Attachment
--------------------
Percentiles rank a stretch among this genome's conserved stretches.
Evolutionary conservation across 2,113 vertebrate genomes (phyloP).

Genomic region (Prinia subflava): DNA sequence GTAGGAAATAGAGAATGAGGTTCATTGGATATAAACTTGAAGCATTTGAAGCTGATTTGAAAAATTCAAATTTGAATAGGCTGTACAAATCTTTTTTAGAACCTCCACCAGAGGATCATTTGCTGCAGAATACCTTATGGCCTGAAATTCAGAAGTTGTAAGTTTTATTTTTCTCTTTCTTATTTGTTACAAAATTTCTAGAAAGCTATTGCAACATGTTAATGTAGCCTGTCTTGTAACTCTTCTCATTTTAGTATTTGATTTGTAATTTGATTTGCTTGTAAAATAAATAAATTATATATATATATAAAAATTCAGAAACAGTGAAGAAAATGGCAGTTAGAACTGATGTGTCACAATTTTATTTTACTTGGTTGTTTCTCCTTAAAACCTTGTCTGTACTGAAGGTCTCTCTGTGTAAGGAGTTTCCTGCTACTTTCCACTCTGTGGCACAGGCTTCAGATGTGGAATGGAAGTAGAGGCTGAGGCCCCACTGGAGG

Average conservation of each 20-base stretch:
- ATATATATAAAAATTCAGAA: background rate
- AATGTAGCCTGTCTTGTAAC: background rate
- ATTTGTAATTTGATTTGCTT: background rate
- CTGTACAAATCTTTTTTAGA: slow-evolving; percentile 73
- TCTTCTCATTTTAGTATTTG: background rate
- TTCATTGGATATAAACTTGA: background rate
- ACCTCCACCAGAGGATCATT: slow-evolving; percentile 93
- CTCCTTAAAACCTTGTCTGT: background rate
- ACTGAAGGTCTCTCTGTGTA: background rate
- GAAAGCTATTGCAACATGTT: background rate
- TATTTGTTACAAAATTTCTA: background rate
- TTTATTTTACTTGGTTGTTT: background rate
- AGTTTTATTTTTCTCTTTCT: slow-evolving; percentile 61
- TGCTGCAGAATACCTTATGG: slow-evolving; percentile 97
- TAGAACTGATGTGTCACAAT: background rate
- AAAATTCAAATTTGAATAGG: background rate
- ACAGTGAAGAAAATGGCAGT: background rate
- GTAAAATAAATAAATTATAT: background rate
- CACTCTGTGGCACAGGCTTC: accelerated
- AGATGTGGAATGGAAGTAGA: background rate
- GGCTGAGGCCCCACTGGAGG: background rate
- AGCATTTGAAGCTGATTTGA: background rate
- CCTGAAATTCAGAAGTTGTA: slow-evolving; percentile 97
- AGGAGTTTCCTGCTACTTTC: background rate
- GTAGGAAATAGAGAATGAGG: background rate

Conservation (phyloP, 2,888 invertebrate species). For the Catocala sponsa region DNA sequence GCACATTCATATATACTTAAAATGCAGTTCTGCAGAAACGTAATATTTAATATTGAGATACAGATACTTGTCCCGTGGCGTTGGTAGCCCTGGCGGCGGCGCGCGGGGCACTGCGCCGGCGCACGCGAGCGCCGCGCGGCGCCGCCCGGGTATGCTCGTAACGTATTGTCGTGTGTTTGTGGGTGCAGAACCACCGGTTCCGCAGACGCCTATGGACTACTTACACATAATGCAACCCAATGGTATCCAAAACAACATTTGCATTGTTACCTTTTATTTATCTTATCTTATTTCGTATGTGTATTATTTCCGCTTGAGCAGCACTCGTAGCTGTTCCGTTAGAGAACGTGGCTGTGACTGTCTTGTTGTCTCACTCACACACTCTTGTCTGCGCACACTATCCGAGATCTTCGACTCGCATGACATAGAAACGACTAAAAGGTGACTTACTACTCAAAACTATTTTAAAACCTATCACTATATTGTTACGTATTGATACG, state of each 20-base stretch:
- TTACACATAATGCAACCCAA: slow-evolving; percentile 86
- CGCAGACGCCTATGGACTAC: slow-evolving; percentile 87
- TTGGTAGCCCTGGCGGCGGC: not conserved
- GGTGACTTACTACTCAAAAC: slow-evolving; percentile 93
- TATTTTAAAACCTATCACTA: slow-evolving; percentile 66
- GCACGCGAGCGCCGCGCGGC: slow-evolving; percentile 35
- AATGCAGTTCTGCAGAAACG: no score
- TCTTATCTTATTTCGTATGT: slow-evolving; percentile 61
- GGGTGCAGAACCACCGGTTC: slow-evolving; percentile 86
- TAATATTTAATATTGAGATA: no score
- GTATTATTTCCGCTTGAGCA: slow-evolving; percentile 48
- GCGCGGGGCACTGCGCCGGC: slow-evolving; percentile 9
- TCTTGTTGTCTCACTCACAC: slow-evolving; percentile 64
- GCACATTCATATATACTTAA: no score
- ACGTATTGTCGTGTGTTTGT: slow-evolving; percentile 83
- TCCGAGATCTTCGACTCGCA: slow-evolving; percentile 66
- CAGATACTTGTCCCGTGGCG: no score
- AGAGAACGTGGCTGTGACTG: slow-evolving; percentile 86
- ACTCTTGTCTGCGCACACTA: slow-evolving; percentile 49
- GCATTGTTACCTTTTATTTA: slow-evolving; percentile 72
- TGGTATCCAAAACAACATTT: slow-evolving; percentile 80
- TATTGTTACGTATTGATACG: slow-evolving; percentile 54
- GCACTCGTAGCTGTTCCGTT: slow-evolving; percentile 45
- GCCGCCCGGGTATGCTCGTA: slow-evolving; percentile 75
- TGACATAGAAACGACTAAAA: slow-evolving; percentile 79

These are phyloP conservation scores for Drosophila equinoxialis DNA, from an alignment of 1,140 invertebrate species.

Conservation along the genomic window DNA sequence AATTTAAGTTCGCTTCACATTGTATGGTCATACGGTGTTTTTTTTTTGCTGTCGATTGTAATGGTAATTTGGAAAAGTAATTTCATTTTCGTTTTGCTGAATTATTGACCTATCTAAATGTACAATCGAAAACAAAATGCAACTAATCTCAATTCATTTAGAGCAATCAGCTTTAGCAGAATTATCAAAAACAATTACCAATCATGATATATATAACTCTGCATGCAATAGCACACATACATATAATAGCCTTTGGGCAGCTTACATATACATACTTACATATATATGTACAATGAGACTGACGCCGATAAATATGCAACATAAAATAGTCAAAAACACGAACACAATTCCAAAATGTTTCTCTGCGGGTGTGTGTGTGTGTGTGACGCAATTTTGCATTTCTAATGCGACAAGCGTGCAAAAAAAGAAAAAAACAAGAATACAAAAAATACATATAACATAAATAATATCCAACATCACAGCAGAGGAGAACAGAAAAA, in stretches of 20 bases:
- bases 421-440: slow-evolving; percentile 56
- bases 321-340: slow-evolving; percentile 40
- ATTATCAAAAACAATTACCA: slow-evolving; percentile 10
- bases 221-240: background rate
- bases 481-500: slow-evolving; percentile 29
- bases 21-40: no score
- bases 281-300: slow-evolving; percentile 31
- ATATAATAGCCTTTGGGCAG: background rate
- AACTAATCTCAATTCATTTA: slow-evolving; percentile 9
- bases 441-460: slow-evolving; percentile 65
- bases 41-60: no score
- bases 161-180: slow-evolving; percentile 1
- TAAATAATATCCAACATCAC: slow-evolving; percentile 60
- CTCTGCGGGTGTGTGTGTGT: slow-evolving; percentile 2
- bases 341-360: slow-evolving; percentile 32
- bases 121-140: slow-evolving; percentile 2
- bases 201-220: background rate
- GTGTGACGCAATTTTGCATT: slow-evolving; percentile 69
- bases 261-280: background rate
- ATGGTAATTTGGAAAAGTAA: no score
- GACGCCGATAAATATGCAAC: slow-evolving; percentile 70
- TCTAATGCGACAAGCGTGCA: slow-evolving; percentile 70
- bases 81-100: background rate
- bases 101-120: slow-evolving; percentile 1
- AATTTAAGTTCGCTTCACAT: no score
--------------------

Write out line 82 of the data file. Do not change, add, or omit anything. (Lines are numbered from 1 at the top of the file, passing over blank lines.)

- AATTTAAGTTCGCTTCACAT: no score